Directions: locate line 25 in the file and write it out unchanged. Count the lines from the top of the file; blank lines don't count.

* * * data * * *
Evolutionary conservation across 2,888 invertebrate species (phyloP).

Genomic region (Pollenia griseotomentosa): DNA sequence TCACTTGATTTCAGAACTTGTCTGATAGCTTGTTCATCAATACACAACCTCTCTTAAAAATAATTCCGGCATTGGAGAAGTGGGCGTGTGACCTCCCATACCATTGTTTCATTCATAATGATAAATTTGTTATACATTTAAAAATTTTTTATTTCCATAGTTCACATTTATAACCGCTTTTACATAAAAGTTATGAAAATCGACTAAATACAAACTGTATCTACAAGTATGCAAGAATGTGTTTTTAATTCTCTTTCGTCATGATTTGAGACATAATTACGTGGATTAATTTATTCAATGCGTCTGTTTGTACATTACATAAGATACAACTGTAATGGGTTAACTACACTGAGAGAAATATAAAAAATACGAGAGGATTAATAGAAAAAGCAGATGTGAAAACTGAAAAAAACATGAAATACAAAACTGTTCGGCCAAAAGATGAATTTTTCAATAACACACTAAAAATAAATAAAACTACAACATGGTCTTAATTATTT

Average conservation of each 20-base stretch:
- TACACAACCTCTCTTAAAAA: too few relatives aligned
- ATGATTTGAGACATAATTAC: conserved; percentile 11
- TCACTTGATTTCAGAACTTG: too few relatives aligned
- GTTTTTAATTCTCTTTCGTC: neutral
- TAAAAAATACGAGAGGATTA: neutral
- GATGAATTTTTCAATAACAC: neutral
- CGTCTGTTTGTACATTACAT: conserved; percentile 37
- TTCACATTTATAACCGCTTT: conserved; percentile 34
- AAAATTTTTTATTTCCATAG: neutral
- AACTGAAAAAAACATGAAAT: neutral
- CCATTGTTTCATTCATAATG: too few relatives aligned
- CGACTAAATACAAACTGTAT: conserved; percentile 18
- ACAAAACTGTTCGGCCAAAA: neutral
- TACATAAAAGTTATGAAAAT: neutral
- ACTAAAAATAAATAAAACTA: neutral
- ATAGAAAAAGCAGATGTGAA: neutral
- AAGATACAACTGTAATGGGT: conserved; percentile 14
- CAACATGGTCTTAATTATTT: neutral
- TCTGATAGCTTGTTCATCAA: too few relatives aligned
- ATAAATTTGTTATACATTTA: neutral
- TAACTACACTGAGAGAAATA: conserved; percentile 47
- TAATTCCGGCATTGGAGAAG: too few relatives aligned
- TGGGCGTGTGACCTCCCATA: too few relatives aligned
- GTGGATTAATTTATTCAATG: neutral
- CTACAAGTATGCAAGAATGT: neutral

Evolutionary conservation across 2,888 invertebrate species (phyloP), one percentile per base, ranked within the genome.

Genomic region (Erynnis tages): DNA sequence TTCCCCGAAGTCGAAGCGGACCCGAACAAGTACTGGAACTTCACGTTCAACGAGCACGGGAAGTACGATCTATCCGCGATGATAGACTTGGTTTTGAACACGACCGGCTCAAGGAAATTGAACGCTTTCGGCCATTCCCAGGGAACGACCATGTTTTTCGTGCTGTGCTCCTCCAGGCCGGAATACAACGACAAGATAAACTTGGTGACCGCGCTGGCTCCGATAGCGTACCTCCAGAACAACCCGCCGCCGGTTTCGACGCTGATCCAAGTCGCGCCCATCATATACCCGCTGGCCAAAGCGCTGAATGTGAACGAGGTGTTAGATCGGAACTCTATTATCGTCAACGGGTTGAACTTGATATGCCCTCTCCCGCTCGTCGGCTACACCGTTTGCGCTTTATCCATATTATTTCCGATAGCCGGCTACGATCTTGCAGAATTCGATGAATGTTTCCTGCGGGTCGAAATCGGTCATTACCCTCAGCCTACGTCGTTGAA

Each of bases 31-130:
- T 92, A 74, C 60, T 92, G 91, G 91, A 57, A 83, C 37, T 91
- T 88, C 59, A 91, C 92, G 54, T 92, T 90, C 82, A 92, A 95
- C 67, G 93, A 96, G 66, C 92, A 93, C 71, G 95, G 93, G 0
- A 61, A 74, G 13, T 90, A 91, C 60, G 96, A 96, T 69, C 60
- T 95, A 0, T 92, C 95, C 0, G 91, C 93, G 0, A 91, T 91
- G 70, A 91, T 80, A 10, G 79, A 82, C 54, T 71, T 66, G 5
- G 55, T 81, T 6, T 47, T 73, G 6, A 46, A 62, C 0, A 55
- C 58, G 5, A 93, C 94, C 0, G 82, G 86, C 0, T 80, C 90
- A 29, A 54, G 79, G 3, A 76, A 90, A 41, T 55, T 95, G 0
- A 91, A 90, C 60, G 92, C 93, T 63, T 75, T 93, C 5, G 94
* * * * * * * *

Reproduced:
- TAATTCCGGCATTGGAGAAG: too few relatives aligned